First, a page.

Former Mesa County Clerk elections manager, Sandra Brown, pleaded guilty on Wednesday to charges that she helped breach voting equipment in Colorado with her boss, Tina Peters. Brown has agreed to testify against Peters in the Mesa County Clerk’s upcoming trial.
The 45-year-old pleaded guilty to felony and misdemeanor charges but will have to wait until after her testimony to be sentenced.
“There were things going on that I should have questioned and I didn’t,” Brown told Judge Matthew Barrett the Associated Press reported.
Working with another election official, chief deputy Belinda Knisley, Brown conspired with her co-worker and was present when Knisley tried to get a security badge giving election equipment access to an unauthorized individual who made copies of the hard drive.
Brown misled the secretary of state’s office about the man’s authority when asking for permission to let him attend a spring 2021 update – knowing it would otherwise be declined.
“She knew she was setting up a sham, Attorney General Dan Rubinstein said.
Peters, a vocal conspiracy theorist, and election denier garnered national attention when announcing her bid to be Colorado’s top election official – Secretary of State.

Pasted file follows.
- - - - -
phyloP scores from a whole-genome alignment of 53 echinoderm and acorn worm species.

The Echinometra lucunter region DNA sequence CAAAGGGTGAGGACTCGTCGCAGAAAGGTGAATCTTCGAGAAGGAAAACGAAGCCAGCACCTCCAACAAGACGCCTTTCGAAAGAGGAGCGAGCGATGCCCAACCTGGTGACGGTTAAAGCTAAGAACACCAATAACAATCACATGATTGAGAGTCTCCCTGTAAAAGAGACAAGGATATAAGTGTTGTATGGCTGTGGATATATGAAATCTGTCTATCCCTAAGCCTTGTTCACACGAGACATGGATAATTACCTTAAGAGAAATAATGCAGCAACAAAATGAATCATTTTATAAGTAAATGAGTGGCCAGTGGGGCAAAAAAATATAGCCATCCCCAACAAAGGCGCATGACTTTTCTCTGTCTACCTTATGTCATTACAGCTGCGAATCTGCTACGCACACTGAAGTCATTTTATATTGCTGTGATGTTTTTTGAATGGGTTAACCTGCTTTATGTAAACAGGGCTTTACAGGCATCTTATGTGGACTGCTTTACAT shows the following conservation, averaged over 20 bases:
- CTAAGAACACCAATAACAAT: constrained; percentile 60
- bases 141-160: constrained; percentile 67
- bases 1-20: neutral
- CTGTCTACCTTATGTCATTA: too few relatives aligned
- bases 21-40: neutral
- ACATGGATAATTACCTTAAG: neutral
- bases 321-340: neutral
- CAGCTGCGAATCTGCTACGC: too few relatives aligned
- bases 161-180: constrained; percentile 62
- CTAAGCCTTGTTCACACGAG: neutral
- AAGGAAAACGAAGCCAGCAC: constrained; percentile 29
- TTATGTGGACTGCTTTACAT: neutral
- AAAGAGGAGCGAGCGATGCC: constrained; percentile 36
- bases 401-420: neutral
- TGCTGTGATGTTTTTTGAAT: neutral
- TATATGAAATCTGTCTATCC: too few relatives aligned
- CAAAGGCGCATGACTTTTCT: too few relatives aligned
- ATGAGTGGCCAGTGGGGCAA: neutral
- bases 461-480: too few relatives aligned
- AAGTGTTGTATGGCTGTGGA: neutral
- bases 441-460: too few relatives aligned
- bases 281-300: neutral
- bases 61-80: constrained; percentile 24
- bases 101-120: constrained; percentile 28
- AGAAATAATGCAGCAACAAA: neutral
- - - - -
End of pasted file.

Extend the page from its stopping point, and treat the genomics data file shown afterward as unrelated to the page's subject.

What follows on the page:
A guest at Trump loyalist and MyPillow CEO Mike Lindell’s cyber symposium, Peters has been charged with multiple counts of attempting to influence a public servant, identity theft, violation of duty, and conspiracy to commit criminal impersonation.
Peters was unceremoniously arrested after violating the conditions of her release by leaving the state of Colorado to attend an event in Las Vegas, Nevada. The Trump ally has denied the allegations, claiming they’re politically motivated.
The scam unfolded after photos and video were posted on social media revealing confidential voting system passwords and alerting state election officials to the coordinated — and illegal — plot.
Judge Barrett has yet to accept the plea that would allow Brown to serve up to a month behind bars on the misdemeanor charge of official misconduct.
The felony charge of attempting to influence a public servant would be a deferred adjudication that would be erased from the election manager’s record after 24 months, barring a violation of sentencing conditions.
Knisley was sentenced to two years of unsupervised probation after pleading guilty to the misdemeanor charges against her.
If the judge rejects Brown’s deal, the disgraced former election official can withdraw her guilty plea.
Original reporting by Christina A. Cassidy and Colleen Slevin at the Associated Press.
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